Click here for video:


“Slow-Motion Disaster” Is Swallowing Homes in Northern California
13 May 2013

HouseSwallowedPhoto Robin and Scott Spivey walk past their home. It didn’t take former building inspector Scott Spivey long to figure out that something was terribly wrong when his house in Lake County, about 100 miles north of San Francisco, started developing cracks that rapidly turned into fissures.

Two weeks later, his garage lay 10 feet below street level and his neighbors’ homes were collapsing, but no one could tell them why it was happening. Resident Randall Fitzgerald told the Associated Press it was “a slow moving disaster.”

Within a short time, eight homes in the 30-year-old, hilly volcanic subdivision had to be abandoned and around two dozen more were threatened. The assumption was that the hill was somehow being eroded by water, but a dry winter and groundwater shortages seemed to belie that notion.

Couple Escapes As Landslide Destroys Cabin
Alaska Public Media
13 May 2013

LandslideRedoubtTwo people are safe after a massive landslide destroyed the cabin they were camping in Sunday morning (5-13-13) near Sitka. An air taxi pilot rescued the pair from a debris field estimated to be 20 feet deep.

All their belongings were buried in the slide. Their dog (Luna) remains missing. Kevin Knox, 41, and his girlfriend Maggie Gallin, 28, were staying at Redoubt Lake, a popular Forest Service recreation cabin about 15 miles southeast of Sitka. The cabin is located at the head of the valley, and is surrounded by steep mountain slopes and rocky cliffs that climb 4,000 feet above the surface of the lake.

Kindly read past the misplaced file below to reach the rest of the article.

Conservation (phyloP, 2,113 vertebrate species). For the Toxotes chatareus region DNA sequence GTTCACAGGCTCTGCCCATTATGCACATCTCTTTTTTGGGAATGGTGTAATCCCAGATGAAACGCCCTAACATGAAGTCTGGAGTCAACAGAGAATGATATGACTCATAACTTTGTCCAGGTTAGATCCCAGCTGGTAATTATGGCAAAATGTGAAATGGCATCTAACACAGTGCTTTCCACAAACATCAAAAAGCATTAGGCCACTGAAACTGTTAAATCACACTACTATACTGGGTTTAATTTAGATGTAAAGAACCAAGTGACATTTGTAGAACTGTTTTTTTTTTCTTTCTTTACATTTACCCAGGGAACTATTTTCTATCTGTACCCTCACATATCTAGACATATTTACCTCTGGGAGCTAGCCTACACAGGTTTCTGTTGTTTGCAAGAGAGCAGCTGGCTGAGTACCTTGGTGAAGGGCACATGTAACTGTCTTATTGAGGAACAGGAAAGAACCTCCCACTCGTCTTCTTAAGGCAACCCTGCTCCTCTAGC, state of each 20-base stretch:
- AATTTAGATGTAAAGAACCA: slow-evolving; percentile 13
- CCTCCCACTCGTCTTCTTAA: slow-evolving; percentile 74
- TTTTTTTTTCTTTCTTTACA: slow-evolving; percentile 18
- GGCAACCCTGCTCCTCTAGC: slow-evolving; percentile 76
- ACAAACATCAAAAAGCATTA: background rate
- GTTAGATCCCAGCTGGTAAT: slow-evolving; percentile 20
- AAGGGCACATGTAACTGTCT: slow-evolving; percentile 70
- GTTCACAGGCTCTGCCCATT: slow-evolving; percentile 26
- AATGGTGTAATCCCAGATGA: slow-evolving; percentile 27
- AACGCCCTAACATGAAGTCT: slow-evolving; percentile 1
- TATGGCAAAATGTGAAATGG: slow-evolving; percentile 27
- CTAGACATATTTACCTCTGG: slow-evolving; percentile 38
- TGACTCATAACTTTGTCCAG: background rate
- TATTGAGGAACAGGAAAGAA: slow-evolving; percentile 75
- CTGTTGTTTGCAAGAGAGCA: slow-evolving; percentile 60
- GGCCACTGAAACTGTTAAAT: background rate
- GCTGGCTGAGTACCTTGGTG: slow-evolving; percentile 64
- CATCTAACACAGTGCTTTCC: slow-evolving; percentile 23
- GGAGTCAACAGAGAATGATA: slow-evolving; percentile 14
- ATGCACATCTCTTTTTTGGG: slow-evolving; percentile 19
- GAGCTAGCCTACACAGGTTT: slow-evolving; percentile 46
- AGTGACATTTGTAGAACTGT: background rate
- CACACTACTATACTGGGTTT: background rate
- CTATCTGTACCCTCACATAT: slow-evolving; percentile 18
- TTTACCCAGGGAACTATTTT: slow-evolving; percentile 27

“We had just tied the boat up and Maggie was in the cabin, and it just let loose — a huge piece off of the side of the mountain. I yelled for Maggie to run, to get out of the cabin. We started running down the beach. We were running along the lakeshore and got thrown into the water, trees kind of toppling on top of us. We both popped up three or four feet from each other. Then we got our wits about us and just tried to hunker down.”

Knox and Gallin were soaked to the skin. The cabin — and all their belongings — were under a debris field Knox thinks is about 20 feet deep. They wrung out clothes and tried to shelter as best they could until their scheduled pick up three hours later. Luna possibly escaped with Knox and Gallin, but remains missing.


13 Incredible Pictures from the Washington State Landslide
The Blaze
28 March 2013

APTOPIX Washington LandslideGeologists and engineers are assessing the stability of a scenic Puget Sound area after a large landside thundered down a hillside, knocking one house off its foundation and threatening others.

That heavily damaged home and 33 others were ordered evacuated after the slide broke loose early Wednesday in the Ledgewood community on Whidbey Island, about 50 miles north of Seattle. Click link below for additional photographs.